• rootheday
    Could you give the same evaluation to Sandy Bridge's Intel HD Graphics?.
    Reply
  • jimmysmitty
    I second the test using SB HD graphics. It might be just an IGP but I would like to see the quality in case I want to make a HTPC and since SB has amazing encoding/decoding results compared to anything else out there (even $500+ GPUs) it would be nice to see if it can give decent picture quality.

    But as for the results, I am not that suprised. Even when their GPUs might not perform the same as nVidia, ATI has always had great image quality enhancements, even before CCC. Thats an area of focus that nVidia might not see as important when it is. I want my Blu-Ray and DVDs to look great, not just ok.
    Reply
  • compton
    Great article. I had wondered what the testing criteria was about, and Lo! Tom's to the rescue. I have 4 primary devices that I use to watch Netflix's streaming service. Each is radically different in terms of hardware. They all look pretty good. But they all work differently. Using my 47" LG LED TV I did an informal comparison of each.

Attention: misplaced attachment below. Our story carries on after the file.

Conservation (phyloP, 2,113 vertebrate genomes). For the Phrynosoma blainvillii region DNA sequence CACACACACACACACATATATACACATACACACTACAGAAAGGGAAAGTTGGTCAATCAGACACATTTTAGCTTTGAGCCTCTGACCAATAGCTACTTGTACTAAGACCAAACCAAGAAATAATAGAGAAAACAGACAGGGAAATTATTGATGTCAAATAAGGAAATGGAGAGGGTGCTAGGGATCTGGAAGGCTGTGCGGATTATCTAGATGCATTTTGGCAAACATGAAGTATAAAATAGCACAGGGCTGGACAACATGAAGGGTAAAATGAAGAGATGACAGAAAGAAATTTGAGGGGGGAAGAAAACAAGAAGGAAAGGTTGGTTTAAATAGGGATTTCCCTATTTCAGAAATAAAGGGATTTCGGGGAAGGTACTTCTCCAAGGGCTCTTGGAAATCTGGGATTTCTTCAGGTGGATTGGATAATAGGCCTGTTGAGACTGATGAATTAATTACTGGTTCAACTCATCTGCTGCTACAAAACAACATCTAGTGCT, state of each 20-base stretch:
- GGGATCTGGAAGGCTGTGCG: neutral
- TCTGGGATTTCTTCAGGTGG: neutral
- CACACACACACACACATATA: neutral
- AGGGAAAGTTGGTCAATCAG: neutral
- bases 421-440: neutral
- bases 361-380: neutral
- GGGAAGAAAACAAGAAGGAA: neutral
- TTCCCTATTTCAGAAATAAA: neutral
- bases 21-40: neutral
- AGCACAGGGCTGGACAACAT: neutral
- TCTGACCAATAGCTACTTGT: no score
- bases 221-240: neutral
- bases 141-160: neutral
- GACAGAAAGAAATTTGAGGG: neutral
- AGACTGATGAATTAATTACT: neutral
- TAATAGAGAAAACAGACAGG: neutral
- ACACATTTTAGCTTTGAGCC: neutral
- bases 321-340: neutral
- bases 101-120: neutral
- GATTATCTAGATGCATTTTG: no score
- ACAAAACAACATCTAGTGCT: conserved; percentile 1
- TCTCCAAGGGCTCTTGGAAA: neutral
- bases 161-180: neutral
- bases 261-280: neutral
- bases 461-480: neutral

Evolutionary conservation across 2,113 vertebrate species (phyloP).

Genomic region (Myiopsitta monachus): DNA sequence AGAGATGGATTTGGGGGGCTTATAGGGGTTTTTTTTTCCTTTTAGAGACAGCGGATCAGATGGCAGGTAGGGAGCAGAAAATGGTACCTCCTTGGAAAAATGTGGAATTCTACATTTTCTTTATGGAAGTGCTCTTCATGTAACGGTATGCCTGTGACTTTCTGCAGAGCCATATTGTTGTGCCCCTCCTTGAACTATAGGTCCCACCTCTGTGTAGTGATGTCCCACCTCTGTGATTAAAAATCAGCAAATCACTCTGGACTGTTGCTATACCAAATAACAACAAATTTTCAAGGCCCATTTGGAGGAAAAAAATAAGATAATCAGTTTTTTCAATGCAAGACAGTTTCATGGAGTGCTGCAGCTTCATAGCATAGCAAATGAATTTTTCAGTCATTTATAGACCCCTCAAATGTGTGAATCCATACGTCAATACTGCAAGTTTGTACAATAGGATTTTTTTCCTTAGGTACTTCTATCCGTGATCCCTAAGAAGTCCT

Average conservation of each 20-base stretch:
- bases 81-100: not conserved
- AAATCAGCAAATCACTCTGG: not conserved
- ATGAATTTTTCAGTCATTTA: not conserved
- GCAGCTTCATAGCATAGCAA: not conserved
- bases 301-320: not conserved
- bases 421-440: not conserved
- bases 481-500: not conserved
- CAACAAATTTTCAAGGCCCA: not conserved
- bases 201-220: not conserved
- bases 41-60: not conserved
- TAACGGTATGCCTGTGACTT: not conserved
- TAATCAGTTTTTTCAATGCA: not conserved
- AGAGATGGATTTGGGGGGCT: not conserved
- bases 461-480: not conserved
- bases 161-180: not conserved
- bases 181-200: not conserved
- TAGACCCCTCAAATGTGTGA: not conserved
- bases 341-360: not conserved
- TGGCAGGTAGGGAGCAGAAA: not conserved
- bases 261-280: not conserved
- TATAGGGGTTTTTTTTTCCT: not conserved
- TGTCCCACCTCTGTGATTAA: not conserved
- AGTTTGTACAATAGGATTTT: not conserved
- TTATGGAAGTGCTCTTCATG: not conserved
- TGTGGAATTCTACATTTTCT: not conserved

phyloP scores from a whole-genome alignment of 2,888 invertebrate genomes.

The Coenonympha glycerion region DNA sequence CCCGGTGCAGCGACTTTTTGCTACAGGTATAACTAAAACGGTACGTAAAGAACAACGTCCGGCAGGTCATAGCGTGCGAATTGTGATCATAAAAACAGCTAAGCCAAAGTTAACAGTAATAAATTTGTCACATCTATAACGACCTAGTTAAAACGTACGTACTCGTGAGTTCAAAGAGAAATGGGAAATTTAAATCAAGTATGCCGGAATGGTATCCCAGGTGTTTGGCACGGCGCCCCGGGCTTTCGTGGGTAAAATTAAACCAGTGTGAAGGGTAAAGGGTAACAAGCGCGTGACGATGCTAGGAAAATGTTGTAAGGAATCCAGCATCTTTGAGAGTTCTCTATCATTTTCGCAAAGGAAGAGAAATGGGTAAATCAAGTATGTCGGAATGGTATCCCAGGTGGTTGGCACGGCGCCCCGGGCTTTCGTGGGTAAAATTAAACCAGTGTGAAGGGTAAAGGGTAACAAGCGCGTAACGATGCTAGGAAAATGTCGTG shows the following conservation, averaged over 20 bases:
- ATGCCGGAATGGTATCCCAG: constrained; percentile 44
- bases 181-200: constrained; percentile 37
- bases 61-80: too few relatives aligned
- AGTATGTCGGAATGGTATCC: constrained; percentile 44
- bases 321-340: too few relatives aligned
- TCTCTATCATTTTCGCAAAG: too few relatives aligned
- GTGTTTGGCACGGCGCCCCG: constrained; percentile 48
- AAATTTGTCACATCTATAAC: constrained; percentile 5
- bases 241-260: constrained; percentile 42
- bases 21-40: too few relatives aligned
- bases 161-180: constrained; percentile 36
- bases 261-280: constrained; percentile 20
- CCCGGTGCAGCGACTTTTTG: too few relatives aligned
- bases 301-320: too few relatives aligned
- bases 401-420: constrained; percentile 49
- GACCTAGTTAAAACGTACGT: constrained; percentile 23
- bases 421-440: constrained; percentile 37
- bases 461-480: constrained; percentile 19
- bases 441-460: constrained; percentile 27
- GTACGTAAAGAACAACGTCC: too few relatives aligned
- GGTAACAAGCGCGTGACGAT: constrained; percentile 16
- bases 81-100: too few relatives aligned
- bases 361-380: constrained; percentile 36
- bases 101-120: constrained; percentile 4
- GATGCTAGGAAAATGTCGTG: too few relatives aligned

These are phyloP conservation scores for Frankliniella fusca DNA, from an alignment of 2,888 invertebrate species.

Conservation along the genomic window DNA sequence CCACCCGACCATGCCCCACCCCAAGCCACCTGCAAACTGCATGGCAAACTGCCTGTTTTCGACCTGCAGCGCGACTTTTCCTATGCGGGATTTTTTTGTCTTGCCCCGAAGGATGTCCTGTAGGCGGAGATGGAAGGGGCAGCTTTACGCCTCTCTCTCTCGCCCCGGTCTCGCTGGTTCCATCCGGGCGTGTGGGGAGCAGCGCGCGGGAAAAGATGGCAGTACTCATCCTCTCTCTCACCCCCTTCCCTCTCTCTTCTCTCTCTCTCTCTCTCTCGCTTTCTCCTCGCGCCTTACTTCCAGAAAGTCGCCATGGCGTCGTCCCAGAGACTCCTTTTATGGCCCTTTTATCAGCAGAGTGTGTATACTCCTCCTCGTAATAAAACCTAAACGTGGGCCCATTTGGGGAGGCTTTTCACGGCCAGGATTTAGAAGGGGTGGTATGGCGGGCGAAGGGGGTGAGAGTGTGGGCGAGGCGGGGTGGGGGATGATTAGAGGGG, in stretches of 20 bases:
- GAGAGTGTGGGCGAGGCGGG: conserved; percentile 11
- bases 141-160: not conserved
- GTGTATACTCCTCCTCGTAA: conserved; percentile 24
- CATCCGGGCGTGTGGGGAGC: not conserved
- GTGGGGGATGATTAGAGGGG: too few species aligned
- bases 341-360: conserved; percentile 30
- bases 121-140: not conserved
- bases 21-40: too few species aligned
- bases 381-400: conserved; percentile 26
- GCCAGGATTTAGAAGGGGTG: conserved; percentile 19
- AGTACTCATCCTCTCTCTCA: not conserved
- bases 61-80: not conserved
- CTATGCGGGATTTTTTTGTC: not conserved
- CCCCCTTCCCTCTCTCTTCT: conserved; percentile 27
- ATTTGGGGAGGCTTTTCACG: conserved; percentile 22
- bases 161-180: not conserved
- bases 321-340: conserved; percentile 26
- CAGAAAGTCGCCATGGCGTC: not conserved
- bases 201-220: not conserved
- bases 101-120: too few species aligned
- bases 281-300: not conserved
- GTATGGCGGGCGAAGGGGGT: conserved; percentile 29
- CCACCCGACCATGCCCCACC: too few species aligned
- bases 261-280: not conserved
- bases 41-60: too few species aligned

My desktop, which uses a 460 really suffers from the lack of noise reduction options.
    My Samsung BD player looks less spectacular that the others.
    My Xbox looks a little better than the BD player.
    My PS3 actually looks the best to me, no matter what display I use.

    I'm not sure why, but it's the only one I could pick out just based on it's image quality. Netflix streaming is basically all I use my PS3 for. Compared to it, my desktop looks good and has several options to tweak but doesn't come close. I don't know how the PS3 stacks up, but I'm thinking about giving the test suite a spin.